Among the attendees at the room’s dedication were Redwood City Mayor Jim Hartnett; Red-wood City Superintendent of Schools Ronald Crates; Dani Dlvincenzi. former mayor of Redwood City and past YMCA executive director; and Frank Bartaldo, president of the Redwood City Chamber of Commerce. A group of local
children carried banners thanking Cargill for its contribution to the YMCA.

Cargill's Paul Shepherd accepts the thanks of YMCA Child Center participants at the dedication of the Sequoia YMCA's Cargill Social Room.

"The YMCA is proud to have the Cargill Salt Division’s support as we work to build strong kids, strong families and strong communities," said Barry Taylor, YMCA of the Mid-Peninsula president and CEO. Taylor noted that the Sequoia YMCA currently serves 2,500 program participants and 1.200 facility members.

"Cargill has given this commu-nity a wonderful gift," added Julie Wesolek, Sequoia YMCA executive director.

Cargill acquires Akzo Salt

Cargill Salt is now the world’s second largest producer of salt, following the completion of its purchase of Akzo Nobel Salt, Inc. from its Dutch parent com-pany Akzo Nobel n. v. The acquisition includes all of Akzo Nobel Salt’s production, pro-cessing and marketing assets in North America and the Caribbean.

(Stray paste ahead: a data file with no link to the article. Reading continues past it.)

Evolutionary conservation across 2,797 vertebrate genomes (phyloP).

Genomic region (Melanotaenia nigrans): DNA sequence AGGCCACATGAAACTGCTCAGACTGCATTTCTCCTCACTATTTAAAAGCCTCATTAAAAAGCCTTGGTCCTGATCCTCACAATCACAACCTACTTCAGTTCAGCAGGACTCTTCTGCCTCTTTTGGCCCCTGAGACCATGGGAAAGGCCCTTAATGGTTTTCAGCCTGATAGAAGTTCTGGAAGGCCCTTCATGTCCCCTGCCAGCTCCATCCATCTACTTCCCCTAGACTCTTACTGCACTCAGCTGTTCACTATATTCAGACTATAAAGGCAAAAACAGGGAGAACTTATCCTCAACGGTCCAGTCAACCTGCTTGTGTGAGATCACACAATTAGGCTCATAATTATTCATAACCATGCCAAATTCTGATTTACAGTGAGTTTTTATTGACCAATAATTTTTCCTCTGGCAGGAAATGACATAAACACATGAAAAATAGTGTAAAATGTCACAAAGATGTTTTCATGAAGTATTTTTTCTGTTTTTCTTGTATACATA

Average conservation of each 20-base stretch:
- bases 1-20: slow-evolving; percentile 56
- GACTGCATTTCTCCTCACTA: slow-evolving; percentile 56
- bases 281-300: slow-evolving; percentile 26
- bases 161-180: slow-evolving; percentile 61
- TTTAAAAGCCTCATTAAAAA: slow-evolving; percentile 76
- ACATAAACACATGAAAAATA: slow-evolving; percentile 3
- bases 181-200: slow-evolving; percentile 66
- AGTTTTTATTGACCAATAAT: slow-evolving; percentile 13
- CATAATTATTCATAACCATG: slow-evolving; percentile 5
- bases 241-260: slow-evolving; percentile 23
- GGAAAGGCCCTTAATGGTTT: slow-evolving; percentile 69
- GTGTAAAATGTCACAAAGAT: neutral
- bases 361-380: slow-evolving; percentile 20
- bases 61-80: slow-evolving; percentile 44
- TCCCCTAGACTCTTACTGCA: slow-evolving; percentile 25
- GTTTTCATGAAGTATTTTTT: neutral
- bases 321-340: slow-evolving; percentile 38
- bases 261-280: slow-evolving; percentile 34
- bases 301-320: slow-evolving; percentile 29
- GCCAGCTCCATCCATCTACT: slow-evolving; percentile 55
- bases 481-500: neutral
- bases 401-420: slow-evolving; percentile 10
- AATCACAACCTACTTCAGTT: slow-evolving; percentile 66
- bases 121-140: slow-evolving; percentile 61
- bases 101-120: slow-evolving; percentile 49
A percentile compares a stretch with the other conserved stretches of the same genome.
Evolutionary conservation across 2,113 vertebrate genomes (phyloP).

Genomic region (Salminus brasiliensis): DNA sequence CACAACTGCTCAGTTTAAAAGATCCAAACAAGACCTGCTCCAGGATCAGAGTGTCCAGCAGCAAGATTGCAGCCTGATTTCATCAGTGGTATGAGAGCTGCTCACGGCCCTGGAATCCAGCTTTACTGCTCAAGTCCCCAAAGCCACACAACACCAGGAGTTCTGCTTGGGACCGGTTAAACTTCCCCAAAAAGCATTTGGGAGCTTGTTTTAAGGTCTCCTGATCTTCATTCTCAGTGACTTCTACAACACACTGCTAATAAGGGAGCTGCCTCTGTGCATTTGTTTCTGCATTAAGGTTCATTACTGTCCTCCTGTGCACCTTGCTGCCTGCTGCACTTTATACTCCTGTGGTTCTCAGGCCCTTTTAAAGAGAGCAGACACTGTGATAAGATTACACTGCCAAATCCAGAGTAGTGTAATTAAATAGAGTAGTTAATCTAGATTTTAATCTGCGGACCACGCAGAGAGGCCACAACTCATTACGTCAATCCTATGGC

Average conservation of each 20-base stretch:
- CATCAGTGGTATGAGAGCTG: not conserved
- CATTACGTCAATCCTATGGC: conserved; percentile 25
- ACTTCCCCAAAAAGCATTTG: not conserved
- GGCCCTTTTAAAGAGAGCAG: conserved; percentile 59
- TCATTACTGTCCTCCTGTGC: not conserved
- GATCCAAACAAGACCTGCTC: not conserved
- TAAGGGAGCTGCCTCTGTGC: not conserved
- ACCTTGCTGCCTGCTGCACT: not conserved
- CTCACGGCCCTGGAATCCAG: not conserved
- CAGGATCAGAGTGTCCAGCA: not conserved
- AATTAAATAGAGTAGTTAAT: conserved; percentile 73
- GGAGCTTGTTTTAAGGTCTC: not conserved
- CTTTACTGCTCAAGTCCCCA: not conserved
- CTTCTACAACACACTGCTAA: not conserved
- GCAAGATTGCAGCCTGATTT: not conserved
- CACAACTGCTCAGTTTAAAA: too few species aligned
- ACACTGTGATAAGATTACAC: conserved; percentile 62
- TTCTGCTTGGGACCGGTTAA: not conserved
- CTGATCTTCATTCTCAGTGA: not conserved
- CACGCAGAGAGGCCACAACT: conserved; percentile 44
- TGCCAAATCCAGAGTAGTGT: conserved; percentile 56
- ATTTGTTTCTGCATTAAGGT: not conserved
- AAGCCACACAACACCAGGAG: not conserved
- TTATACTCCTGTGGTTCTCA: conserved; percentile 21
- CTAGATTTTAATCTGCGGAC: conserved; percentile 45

Among the products Cargill familiar brands including Diamond Crystal, Salt Sense¶ Champion’s Choice, Red.Out~ and ResinGard¶ With Its new capacity and enlarged labor force of approximately 2,300 employees worldwide, Cargill can produce approximately 14.7 million tons of rock, solar and evaporated salt each year. The company s San Francisco Bay solar salt operation contributes one million tons of that —total annually.